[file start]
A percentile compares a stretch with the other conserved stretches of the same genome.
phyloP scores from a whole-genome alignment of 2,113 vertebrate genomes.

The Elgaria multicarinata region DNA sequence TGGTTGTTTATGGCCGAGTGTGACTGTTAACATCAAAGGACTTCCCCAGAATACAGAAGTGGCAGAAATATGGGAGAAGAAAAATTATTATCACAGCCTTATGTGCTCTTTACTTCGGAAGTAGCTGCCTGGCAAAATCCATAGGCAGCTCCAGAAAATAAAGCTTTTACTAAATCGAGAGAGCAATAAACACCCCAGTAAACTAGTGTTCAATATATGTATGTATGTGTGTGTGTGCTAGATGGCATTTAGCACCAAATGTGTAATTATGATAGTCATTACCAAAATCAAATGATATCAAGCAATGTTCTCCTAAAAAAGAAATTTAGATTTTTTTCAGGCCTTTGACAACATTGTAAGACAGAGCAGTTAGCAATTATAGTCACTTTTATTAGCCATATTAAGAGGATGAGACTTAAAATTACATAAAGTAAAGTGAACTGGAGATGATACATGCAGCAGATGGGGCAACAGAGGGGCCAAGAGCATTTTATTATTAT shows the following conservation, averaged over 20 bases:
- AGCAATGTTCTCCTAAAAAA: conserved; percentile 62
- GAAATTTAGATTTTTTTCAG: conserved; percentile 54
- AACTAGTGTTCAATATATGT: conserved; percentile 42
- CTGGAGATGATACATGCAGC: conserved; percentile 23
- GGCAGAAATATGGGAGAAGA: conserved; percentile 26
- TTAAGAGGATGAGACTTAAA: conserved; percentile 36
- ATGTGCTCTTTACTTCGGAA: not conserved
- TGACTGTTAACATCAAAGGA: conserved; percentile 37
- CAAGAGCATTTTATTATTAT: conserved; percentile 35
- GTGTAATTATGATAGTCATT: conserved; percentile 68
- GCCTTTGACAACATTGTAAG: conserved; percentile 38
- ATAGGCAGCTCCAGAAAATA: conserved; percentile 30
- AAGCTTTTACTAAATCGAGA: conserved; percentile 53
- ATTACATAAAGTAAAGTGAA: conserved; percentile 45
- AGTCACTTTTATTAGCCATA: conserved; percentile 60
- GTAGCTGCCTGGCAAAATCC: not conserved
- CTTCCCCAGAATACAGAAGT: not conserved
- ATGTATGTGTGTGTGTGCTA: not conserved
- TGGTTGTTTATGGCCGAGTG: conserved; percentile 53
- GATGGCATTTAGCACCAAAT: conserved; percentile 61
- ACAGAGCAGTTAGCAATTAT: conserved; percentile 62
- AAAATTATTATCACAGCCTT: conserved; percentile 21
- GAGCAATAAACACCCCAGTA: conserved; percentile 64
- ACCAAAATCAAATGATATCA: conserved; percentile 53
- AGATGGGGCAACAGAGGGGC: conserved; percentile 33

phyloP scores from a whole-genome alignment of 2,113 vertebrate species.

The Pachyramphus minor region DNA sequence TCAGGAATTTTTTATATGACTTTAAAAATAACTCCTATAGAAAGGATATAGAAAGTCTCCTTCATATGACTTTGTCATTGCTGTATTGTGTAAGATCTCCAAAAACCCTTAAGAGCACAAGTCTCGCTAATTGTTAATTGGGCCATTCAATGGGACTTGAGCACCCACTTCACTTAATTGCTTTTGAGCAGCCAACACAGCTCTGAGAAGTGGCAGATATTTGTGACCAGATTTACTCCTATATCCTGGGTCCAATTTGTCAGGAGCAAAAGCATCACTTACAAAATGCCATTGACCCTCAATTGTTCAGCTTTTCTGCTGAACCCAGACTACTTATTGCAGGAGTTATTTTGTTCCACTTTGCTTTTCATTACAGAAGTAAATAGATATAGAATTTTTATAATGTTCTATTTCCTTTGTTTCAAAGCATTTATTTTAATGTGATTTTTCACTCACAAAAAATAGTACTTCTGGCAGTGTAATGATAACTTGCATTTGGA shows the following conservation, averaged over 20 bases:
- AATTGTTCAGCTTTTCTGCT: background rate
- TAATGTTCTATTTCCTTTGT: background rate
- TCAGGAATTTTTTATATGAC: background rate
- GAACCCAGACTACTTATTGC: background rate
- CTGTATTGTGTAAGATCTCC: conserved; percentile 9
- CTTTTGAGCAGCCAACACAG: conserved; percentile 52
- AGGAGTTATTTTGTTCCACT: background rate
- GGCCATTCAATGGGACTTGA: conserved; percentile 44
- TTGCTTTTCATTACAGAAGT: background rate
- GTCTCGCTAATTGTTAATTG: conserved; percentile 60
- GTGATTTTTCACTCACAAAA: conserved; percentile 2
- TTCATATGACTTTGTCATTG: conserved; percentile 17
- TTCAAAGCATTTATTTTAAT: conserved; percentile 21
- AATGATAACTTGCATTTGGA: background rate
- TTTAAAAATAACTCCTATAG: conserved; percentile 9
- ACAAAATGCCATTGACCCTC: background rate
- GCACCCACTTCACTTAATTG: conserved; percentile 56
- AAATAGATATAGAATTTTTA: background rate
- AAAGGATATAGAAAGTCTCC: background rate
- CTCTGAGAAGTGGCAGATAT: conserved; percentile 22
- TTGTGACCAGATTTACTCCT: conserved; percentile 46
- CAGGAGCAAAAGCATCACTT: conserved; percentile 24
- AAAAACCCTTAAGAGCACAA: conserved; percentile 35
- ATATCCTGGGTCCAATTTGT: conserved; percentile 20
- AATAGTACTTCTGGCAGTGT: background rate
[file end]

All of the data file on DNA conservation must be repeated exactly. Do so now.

A percentile compares a stretch with the other conserved stretches of the same genome.
phyloP scores from a whole-genome alignment of 2,113 vertebrate genomes.

The Elgaria multicarinata region DNA sequence TGGTTGTTTATGGCCGAGTGTGACTGTTAACATCAAAGGACTTCCCCAGAATACAGAAGTGGCAGAAATATGGGAGAAGAAAAATTATTATCACAGCCTTATGTGCTCTTTACTTCGGAAGTAGCTGCCTGGCAAAATCCATAGGCAGCTCCAGAAAATAAAGCTTTTACTAAATCGAGAGAGCAATAAACACCCCAGTAAACTAGTGTTCAATATATGTATGTATGTGTGTGTGTGCTAGATGGCATTTAGCACCAAATGTGTAATTATGATAGTCATTACCAAAATCAAATGATATCAAGCAATGTTCTCCTAAAAAAGAAATTTAGATTTTTTTCAGGCCTTTGACAACATTGTAAGACAGAGCAGTTAGCAATTATAGTCACTTTTATTAGCCATATTAAGAGGATGAGACTTAAAATTACATAAAGTAAAGTGAACTGGAGATGATACATGCAGCAGATGGGGCAACAGAGGGGCCAAGAGCATTTTATTATTAT shows the following conservation, averaged over 20 bases:
- AGCAATGTTCTCCTAAAAAA: conserved; percentile 62
- GAAATTTAGATTTTTTTCAG: conserved; percentile 54
- AACTAGTGTTCAATATATGT: conserved; percentile 42
- CTGGAGATGATACATGCAGC: conserved; percentile 23
- GGCAGAAATATGGGAGAAGA: conserved; percentile 26
- TTAAGAGGATGAGACTTAAA: conserved; percentile 36
- ATGTGCTCTTTACTTCGGAA: not conserved
- TGACTGTTAACATCAAAGGA: conserved; percentile 37
- CAAGAGCATTTTATTATTAT: conserved; percentile 35
- GTGTAATTATGATAGTCATT: conserved; percentile 68
- GCCTTTGACAACATTGTAAG: conserved; percentile 38
- ATAGGCAGCTCCAGAAAATA: conserved; percentile 30
- AAGCTTTTACTAAATCGAGA: conserved; percentile 53
- ATTACATAAAGTAAAGTGAA: conserved; percentile 45
- AGTCACTTTTATTAGCCATA: conserved; percentile 60
- GTAGCTGCCTGGCAAAATCC: not conserved
- CTTCCCCAGAATACAGAAGT: not conserved
- ATGTATGTGTGTGTGTGCTA: not conserved
- TGGTTGTTTATGGCCGAGTG: conserved; percentile 53
- GATGGCATTTAGCACCAAAT: conserved; percentile 61
- ACAGAGCAGTTAGCAATTAT: conserved; percentile 62
- AAAATTATTATCACAGCCTT: conserved; percentile 21
- GAGCAATAAACACCCCAGTA: conserved; percentile 64
- ACCAAAATCAAATGATATCA: conserved; percentile 53
- AGATGGGGCAACAGAGGGGC: conserved; percentile 33

phyloP scores from a whole-genome alignment of 2,113 vertebrate species.

The Pachyramphus minor region DNA sequence TCAGGAATTTTTTATATGACTTTAAAAATAACTCCTATAGAAAGGATATAGAAAGTCTCCTTCATATGACTTTGTCATTGCTGTATTGTGTAAGATCTCCAAAAACCCTTAAGAGCACAAGTCTCGCTAATTGTTAATTGGGCCATTCAATGGGACTTGAGCACCCACTTCACTTAATTGCTTTTGAGCAGCCAACACAGCTCTGAGAAGTGGCAGATATTTGTGACCAGATTTACTCCTATATCCTGGGTCCAATTTGTCAGGAGCAAAAGCATCACTTACAAAATGCCATTGACCCTCAATTGTTCAGCTTTTCTGCTGAACCCAGACTACTTATTGCAGGAGTTATTTTGTTCCACTTTGCTTTTCATTACAGAAGTAAATAGATATAGAATTTTTATAATGTTCTATTTCCTTTGTTTCAAAGCATTTATTTTAATGTGATTTTTCACTCACAAAAAATAGTACTTCTGGCAGTGTAATGATAACTTGCATTTGGA shows the following conservation, averaged over 20 bases:
- AATTGTTCAGCTTTTCTGCT: background rate
- TAATGTTCTATTTCCTTTGT: background rate
- TCAGGAATTTTTTATATGAC: background rate
- GAACCCAGACTACTTATTGC: background rate
- CTGTATTGTGTAAGATCTCC: conserved; percentile 9
- CTTTTGAGCAGCCAACACAG: conserved; percentile 52
- AGGAGTTATTTTGTTCCACT: background rate
- GGCCATTCAATGGGACTTGA: conserved; percentile 44
- TTGCTTTTCATTACAGAAGT: background rate
- GTCTCGCTAATTGTTAATTG: conserved; percentile 60
- GTGATTTTTCACTCACAAAA: conserved; percentile 2
- TTCATATGACTTTGTCATTG: conserved; percentile 17
- TTCAAAGCATTTATTTTAAT: conserved; percentile 21
- AATGATAACTTGCATTTGGA: background rate
- TTTAAAAATAACTCCTATAG: conserved; percentile 9
- ACAAAATGCCATTGACCCTC: background rate
- GCACCCACTTCACTTAATTG: conserved; percentile 56
- AAATAGATATAGAATTTTTA: background rate
- AAAGGATATAGAAAGTCTCC: background rate
- CTCTGAGAAGTGGCAGATAT: conserved; percentile 22
- TTGTGACCAGATTTACTCCT: conserved; percentile 46
- CAGGAGCAAAAGCATCACTT: conserved; percentile 24
- AAAAACCCTTAAGAGCACAA: conserved; percentile 35
- ATATCCTGGGTCCAATTTGT: conserved; percentile 20
- AATAGTACTTCTGGCAGTGT: background rate